Blog Archives

What is Habitat the Game?

Here is a video that explains Habitat in 3 minutes.

Habitat the Game at the People’s Climate March

On September 21, the day of the People’s Climate March, Habitat will place two virtual pins along the March’s Route. These pins will be one off unique pins that kids/players will only be able to pick up on the day of the march.

People who attend the climate march will be able to play Habitat and be rewarded for their participation in the march. This activity will be appealing to kids in the march with their parents.

Habitat the Game will pop two virtual pins along the route of the march: one at the start in Columbus Circle and the other at the finish at 34th Street. Players will capture these unique pins when they are within 50m of the designated area.

The pins will be branded with the 350NYC logo.

The first pin the players collect is a climate change pin where the focus of the multiple-choice will be on climate change. The second pin will be an animal pin – the three multiple-choice questions on the pin will focus on what is at stake for the animals.

Habitat the Game is available to download for free on all iOS, Android and tablet devices. Visit to learn more, or find the app on iTunes and Google Play.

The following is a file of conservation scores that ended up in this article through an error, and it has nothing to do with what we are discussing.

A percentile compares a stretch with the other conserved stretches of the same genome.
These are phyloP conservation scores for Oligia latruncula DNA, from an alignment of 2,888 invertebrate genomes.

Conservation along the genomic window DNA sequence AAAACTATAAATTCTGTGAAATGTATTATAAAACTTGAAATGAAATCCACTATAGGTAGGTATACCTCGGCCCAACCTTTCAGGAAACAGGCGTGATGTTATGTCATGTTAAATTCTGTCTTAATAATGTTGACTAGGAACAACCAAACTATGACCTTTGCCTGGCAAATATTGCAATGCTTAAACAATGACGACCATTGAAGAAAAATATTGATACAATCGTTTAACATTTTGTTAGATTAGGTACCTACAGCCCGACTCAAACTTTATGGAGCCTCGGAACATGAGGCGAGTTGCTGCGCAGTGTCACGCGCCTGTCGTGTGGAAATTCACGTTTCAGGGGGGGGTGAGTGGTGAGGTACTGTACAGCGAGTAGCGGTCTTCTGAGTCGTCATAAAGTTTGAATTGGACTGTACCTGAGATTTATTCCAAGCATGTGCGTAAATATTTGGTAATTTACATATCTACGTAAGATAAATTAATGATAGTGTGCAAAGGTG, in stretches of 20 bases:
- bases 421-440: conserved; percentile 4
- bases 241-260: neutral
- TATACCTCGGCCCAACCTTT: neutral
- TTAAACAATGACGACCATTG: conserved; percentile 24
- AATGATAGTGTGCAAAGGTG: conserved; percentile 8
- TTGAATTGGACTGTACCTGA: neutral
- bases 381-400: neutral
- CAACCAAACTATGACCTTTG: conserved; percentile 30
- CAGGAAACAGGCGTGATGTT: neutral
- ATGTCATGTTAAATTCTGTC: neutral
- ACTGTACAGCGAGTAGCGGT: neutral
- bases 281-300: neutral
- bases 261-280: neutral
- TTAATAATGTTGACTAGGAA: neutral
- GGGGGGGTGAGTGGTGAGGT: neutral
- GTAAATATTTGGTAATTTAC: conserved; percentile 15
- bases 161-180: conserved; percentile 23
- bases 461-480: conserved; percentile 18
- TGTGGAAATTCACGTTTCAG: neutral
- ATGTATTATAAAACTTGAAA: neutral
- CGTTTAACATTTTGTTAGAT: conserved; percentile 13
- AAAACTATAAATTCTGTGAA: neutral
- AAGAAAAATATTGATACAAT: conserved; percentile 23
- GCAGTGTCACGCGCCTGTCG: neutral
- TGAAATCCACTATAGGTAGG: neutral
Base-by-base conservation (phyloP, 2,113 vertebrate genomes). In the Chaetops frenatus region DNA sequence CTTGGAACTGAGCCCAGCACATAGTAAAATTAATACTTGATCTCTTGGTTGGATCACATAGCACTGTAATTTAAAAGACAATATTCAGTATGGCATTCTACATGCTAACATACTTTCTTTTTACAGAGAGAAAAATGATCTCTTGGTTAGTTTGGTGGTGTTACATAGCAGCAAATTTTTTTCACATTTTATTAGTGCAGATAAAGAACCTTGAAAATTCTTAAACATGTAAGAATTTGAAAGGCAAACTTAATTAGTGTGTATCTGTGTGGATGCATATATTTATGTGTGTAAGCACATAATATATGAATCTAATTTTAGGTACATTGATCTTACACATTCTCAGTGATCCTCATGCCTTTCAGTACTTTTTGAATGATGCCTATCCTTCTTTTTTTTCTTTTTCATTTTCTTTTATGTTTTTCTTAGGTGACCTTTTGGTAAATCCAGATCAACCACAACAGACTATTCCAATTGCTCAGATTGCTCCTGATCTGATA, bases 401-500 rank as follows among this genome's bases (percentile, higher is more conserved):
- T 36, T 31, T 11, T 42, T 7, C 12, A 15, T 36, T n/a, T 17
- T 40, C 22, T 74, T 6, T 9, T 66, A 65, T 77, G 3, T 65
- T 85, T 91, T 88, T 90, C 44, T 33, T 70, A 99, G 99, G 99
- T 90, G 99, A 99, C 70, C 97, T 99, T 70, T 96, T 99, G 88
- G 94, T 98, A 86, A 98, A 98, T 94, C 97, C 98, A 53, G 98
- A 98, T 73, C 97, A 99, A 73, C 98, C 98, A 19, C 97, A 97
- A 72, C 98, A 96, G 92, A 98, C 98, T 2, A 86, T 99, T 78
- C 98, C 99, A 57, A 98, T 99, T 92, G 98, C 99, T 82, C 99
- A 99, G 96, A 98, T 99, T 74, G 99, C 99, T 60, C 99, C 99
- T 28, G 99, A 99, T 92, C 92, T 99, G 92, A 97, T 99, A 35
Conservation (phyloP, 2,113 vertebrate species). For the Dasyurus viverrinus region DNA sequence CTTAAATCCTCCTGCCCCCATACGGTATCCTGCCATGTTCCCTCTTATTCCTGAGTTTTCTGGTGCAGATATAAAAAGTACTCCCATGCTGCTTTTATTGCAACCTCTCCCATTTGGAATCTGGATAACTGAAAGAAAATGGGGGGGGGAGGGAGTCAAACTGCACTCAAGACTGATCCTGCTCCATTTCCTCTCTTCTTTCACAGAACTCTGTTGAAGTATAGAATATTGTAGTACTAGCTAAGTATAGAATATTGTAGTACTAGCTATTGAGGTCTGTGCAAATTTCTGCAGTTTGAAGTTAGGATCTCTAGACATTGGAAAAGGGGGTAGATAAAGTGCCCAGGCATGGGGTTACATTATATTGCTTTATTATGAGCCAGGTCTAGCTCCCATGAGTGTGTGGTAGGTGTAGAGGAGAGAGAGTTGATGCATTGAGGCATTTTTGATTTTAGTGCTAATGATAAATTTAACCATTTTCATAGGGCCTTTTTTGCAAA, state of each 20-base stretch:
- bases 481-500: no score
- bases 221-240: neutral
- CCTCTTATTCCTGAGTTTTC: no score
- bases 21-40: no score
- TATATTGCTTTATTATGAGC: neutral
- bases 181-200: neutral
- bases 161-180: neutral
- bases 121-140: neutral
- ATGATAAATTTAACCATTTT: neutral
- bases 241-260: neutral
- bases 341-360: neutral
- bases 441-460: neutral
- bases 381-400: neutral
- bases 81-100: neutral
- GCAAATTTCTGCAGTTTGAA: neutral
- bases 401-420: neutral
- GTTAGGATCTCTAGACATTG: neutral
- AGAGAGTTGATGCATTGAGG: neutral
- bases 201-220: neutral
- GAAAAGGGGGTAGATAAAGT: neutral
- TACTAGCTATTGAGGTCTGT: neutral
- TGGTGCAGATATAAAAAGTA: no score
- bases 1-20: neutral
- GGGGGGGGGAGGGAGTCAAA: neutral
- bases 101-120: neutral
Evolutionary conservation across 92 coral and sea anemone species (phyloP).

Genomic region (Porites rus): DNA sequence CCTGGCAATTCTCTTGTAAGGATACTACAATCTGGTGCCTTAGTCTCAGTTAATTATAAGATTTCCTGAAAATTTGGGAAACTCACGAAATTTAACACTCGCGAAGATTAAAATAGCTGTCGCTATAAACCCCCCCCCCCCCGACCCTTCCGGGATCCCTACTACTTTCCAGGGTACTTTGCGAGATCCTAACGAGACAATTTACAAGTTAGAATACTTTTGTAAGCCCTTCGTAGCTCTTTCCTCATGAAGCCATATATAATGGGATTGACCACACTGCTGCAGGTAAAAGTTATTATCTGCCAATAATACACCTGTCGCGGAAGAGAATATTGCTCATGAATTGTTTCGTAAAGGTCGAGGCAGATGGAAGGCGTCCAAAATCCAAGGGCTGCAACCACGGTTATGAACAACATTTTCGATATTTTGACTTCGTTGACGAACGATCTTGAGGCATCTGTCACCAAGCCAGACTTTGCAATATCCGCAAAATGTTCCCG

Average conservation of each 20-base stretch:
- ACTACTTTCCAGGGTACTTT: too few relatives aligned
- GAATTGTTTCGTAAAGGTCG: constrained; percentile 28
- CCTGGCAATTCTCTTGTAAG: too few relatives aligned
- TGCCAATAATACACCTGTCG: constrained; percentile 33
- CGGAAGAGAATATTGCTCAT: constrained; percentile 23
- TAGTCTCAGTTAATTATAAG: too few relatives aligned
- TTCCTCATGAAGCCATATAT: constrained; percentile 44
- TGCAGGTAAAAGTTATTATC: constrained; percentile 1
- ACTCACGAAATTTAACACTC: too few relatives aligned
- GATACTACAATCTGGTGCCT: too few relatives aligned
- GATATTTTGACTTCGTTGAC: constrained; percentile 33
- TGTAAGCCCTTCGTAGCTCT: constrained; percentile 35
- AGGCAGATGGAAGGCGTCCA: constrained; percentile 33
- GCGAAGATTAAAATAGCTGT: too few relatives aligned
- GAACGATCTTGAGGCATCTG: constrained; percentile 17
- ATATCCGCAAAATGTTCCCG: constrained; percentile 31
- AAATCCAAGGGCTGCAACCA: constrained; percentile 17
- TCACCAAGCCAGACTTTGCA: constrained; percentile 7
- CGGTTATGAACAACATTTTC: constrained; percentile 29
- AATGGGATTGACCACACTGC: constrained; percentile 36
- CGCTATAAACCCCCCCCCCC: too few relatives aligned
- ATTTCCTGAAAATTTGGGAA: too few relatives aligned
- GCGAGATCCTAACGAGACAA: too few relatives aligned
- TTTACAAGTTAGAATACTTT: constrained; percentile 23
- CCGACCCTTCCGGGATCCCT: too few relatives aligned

Find out how more about the People’s Climate March

To learn more about how the location services work in the game watch the video and visit the following links:

Peoples Climate March and Habitat the Game's virtual pins

Peoples Climate March and Habitat the Game’s virtual pins

Mannahatta pins are being added to the game!

After a decade of research the Mannahatta Project at the Wildlife Conservation Society un-covered the original Ecology of Manhattan.

Manhattan then and now

Manhattan then and now

The Mannahatta project brings to life the original ecology of Manhattan prior to European settlement. It shows us that the centre of one of the world’s largest and most built-up cities was once a remarkably diverse, natural landscape of hills, valleys, forests, fields, freshwater wetlands, salt marshes, beaches, springs, ponds and streams, supporting a rich and abundant community of wildlife that sustained people for thousands of years before Europeans arrived on the scene in 1609.

Manhattan now and recreated pre European Settlement

Manhattan now and recreated pre European Settlement

Habitat aims to bring some of the research of Mannahatta to the streets of New York and into the hands of a young audience. We hope to place over 60 virtual Mannahatta pins throughout New York – rewarding players for finding these locations, while providing some historic background information and fun quiz questions.

The Mannahatta Virtual Pin Collection - The Beaver

The Mannahatta Virtual Pin Collection – The Beaver